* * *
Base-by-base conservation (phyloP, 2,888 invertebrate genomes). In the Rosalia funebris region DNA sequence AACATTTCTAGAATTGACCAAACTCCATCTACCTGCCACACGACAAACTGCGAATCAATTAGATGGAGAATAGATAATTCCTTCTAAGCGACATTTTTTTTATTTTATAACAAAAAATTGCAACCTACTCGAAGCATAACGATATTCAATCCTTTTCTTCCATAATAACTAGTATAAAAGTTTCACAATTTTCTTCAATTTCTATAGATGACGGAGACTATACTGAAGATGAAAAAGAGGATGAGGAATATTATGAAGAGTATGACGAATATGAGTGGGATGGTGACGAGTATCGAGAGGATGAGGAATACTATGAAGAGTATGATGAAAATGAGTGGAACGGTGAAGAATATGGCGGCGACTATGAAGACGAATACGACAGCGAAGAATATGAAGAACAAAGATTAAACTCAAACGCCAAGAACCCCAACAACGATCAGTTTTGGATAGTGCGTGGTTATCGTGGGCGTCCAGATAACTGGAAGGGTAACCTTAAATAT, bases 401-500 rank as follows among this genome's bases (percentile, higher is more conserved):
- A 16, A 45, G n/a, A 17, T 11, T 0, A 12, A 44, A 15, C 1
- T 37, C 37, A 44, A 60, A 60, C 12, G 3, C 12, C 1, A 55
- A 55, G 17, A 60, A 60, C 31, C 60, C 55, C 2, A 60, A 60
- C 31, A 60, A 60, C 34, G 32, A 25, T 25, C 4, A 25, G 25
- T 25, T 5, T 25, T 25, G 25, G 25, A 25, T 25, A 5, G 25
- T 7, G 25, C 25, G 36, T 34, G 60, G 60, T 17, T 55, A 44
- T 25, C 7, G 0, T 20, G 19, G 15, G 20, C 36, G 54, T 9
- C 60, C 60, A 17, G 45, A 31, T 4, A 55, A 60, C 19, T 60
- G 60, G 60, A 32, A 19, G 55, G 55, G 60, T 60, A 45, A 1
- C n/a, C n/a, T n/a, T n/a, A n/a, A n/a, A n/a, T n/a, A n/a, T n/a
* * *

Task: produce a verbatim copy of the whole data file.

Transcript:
Base-by-base conservation (phyloP, 2,888 invertebrate genomes). In the Rosalia funebris region DNA sequence AACATTTCTAGAATTGACCAAACTCCATCTACCTGCCACACGACAAACTGCGAATCAATTAGATGGAGAATAGATAATTCCTTCTAAGCGACATTTTTTTTATTTTATAACAAAAAATTGCAACCTACTCGAAGCATAACGATATTCAATCCTTTTCTTCCATAATAACTAGTATAAAAGTTTCACAATTTTCTTCAATTTCTATAGATGACGGAGACTATACTGAAGATGAAAAAGAGGATGAGGAATATTATGAAGAGTATGACGAATATGAGTGGGATGGTGACGAGTATCGAGAGGATGAGGAATACTATGAAGAGTATGATGAAAATGAGTGGAACGGTGAAGAATATGGCGGCGACTATGAAGACGAATACGACAGCGAAGAATATGAAGAACAAAGATTAAACTCAAACGCCAAGAACCCCAACAACGATCAGTTTTGGATAGTGCGTGGTTATCGTGGGCGTCCAGATAACTGGAAGGGTAACCTTAAATAT, bases 401-500 rank as follows among this genome's bases (percentile, higher is more conserved):
- A 16, A 45, G n/a, A 17, T 11, T 0, A 12, A 44, A 15, C 1
- T 37, C 37, A 44, A 60, A 60, C 12, G 3, C 12, C 1, A 55
- A 55, G 17, A 60, A 60, C 31, C 60, C 55, C 2, A 60, A 60
- C 31, A 60, A 60, C 34, G 32, A 25, T 25, C 4, A 25, G 25
- T 25, T 5, T 25, T 25, G 25, G 25, A 25, T 25, A 5, G 25
- T 7, G 25, C 25, G 36, T 34, G 60, G 60, T 17, T 55, A 44
- T 25, C 7, G 0, T 20, G 19, G 15, G 20, C 36, G 54, T 9
- C 60, C 60, A 17, G 45, A 31, T 4, A 55, A 60, C 19, T 60
- G 60, G 60, A 32, A 19, G 55, G 55, G 60, T 60, A 45, A 1
- C n/a, C n/a, T n/a, T n/a, A n/a, A n/a, A n/a, T n/a, A n/a, T n/a